Today I would like to publish the second short story, written by the young Crimean Tatar author Bekir Ablayev. Enjoy your reading.
One day Nadir and I sat down to dinner. It was dark outside the window, the moon had risen. It was Wednesday, which means that I have a rehearsal at school and my younger brother has training. We were drinking tea when Grandpa Abdureshit got up from the table, going to watch TV "News". Suddenly he stopped and looked at my feet. Then he looked at me reproachfully. At first, I was surprised, then I looked at my feet and understood everything … A piece of bread was treacherously lying at my feet. How it got there, I do not know! The fact is that in our house bread has always been treated as a kind of shrine because our grandmother said that the dream of children in the first postwar years, was the desire to eat plain black bread. And here under my feet lay a white piece of wheat. "Raise the bread!" said the grandfather sternly. My brother and I were ashamed, we sat in silence at the table, afraid to raise our heads. Grandfather was very rarely angry with us. After a moment of silence, he continued: "I'll tell you about the famine now, and you think and draw conclusions," said the grandfather. "This story happened in the distant 30’s of the last century. The famine began in the country. Bread, flour and other products disappeared from the shops. People swelled and died in front of our eyes. The children suffered especially.
In Crimea, people also suffered from hunger, but the hardest was in Ukraine. In Ukraine and Russia. From Ukraine, many people, fleeing hunger, went to the Crimea. And several families came to our village Aq-Manay. Two families settled in our house: one in a temporary building, and the other, settled in a barn, converted into housing. He remembered his uncle Vanya Yevtushenko well. His family consisted of his wife and three little children. They spoke Ukrainian, and because we knew a little bit of Russian, we understood each other. We lived very well with them. At first, we helped them as much as we could, shared what we had. I remember how we helped fishermen to pull the net. In those hungry times, many residents of Aq-Manay survived thanks to fishing and fishermen paid us part of the catch for their work. I remember how Uncle Ivan and I went swimming, then walked along the beach and collected fish, which was thrown ashore by the wave.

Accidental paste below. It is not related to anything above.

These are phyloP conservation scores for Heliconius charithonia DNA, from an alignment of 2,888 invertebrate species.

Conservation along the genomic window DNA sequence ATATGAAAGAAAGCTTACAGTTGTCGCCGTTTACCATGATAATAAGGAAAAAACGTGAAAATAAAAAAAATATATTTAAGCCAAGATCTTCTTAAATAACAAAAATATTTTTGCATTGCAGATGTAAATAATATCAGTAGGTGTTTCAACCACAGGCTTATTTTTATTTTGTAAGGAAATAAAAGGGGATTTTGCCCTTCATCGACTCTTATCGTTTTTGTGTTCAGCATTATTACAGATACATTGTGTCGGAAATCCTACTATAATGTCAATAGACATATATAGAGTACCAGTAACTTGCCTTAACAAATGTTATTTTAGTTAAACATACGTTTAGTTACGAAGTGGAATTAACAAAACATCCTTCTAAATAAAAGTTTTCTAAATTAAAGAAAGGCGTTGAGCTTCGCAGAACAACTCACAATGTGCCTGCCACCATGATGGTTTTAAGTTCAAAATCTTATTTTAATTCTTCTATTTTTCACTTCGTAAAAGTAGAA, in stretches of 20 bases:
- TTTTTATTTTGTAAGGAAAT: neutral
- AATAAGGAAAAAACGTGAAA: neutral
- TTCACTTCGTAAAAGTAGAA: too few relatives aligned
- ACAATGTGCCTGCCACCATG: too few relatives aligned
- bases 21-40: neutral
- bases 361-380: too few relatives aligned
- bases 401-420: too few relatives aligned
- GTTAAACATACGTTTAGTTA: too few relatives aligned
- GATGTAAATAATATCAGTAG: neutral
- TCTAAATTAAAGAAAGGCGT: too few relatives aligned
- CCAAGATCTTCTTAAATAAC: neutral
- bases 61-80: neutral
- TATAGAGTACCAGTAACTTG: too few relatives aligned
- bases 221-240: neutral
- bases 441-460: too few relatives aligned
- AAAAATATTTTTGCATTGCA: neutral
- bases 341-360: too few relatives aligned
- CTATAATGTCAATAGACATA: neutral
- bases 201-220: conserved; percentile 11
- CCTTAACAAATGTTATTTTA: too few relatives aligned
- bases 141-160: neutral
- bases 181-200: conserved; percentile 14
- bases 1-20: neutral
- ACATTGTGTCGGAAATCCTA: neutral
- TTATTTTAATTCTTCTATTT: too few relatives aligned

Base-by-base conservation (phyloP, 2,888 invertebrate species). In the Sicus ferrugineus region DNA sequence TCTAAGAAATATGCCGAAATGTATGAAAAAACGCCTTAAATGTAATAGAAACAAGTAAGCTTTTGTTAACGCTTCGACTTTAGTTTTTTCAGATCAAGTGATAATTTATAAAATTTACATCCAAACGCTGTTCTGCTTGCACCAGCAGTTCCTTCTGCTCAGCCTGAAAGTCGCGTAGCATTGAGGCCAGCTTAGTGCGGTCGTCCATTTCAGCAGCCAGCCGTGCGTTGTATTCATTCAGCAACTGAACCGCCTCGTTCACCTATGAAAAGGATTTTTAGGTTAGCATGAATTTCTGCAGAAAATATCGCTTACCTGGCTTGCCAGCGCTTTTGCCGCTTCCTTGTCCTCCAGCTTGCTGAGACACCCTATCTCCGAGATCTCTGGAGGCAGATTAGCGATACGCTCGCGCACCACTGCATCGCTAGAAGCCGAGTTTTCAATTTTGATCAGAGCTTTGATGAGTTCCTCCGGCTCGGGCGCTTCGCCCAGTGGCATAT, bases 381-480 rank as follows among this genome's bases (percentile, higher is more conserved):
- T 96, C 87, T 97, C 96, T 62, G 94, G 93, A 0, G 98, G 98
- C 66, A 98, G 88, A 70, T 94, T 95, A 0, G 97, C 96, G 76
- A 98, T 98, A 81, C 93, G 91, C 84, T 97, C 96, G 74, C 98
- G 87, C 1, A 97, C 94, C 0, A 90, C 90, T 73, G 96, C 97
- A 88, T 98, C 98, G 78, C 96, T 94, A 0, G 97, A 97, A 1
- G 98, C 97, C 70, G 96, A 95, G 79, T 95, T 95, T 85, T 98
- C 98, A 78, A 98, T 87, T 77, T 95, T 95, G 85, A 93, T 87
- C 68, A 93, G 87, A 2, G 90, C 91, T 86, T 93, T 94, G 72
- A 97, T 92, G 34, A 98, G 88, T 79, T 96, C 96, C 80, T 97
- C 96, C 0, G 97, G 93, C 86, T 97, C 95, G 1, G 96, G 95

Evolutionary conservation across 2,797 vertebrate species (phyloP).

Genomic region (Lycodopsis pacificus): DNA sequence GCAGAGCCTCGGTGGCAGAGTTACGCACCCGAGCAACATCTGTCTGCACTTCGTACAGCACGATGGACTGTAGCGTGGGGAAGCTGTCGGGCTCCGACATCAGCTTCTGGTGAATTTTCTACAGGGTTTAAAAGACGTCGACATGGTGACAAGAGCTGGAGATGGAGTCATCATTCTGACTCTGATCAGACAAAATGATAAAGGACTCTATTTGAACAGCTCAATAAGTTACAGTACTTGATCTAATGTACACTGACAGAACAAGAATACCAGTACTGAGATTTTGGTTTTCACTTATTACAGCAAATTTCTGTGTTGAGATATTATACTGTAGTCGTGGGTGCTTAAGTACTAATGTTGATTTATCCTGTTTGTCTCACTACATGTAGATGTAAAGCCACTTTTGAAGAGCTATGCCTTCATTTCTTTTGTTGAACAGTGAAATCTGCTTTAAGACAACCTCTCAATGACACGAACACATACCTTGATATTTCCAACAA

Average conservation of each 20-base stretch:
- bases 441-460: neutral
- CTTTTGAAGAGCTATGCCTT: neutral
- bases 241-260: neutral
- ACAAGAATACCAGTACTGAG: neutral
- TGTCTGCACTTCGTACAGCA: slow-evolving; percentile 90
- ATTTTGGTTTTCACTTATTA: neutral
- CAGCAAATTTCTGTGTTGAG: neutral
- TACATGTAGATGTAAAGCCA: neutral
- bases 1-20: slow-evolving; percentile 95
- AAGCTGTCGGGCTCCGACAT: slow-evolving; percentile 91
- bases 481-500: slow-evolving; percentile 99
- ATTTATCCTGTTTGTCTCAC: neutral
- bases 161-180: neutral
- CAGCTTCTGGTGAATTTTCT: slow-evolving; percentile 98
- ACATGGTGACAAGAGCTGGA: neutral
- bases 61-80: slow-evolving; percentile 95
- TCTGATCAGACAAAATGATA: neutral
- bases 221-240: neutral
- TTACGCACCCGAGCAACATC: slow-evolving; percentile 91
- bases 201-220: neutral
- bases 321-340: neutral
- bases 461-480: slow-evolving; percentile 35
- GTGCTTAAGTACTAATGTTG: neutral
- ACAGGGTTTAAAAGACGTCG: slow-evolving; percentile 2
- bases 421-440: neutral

So time passed, life was slowly getting better… Then the war started, and we went through several hungry years again. In 1943 I was taken prisoner in Austria. In the spring of 1944, I and several of my comrades managed to escape and join the Red Army, where I served until 1951". He learned about the Deportation of Crimean Tatars in 1945 only from letters from relatives.
"They wrote to me that when the soldiers came to our house, Uncle Vanya stood up for us and tried to explain to the military officers, that we were not guilty of anything. But he was threatened that he and his family, along with the Crimean Tatars, could also be deported from the Crimea, for resisting the authorities"